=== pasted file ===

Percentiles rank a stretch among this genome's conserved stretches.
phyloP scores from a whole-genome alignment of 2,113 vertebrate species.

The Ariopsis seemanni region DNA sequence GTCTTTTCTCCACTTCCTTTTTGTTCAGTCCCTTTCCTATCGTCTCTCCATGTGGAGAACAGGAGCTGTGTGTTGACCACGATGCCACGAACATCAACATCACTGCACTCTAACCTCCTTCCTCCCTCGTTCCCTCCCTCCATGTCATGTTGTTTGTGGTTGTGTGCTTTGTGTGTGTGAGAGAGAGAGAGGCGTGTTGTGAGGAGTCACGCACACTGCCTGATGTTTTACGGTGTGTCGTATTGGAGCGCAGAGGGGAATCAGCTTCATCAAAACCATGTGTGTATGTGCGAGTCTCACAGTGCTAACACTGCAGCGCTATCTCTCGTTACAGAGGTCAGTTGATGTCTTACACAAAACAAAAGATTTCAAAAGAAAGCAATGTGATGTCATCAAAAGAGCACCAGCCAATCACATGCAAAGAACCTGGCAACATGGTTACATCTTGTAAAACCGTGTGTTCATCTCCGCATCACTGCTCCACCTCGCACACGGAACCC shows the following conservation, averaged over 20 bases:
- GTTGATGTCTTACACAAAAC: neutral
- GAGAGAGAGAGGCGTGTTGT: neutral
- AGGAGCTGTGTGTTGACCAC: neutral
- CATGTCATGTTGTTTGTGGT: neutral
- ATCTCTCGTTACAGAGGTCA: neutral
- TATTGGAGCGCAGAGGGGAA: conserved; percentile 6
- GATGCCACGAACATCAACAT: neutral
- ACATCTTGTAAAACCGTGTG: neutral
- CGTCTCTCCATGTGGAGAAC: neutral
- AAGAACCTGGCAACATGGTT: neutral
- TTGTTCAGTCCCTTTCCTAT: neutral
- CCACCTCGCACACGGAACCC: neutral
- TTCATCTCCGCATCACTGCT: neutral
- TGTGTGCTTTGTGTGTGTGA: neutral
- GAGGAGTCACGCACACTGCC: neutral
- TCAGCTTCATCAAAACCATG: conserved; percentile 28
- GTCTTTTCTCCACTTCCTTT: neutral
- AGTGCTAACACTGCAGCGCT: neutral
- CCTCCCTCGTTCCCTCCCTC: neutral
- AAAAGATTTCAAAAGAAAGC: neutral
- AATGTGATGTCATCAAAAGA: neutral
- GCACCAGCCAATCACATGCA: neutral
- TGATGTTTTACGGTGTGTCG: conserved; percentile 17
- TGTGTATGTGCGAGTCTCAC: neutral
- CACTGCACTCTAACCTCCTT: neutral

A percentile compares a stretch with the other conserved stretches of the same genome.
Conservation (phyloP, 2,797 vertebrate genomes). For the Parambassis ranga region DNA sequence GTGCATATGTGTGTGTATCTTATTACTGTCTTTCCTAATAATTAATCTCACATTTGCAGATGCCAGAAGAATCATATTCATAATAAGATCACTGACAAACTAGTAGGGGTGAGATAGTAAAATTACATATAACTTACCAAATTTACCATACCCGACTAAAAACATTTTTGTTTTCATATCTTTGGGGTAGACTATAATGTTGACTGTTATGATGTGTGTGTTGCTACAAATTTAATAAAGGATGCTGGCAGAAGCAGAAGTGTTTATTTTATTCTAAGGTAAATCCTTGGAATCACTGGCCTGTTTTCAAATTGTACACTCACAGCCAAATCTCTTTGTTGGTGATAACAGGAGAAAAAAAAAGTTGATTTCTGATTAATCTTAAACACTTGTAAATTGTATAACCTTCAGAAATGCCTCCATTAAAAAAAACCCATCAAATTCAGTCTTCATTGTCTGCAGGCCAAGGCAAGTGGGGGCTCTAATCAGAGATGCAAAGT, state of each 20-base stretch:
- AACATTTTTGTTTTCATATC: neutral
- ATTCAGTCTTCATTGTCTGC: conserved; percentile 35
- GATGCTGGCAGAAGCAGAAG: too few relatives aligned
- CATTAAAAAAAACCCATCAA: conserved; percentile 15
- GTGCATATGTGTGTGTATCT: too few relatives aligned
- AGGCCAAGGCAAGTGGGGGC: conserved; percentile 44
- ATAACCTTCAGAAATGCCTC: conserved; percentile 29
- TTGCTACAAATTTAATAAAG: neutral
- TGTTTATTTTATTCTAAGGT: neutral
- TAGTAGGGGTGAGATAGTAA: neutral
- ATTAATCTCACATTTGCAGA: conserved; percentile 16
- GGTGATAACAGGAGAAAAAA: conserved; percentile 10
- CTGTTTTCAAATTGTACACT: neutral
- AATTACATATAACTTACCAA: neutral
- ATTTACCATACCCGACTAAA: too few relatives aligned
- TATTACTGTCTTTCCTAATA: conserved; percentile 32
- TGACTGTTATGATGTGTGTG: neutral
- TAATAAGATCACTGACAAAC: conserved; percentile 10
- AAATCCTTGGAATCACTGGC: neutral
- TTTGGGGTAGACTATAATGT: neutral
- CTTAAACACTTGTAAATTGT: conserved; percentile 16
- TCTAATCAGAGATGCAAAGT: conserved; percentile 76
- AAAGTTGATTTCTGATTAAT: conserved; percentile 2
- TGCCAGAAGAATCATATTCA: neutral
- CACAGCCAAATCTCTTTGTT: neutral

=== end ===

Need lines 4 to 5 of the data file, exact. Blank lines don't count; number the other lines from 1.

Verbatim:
- GTTGATGTCTTACACAAAAC: neutral
- GAGAGAGAGAGGCGTGTTGT: neutral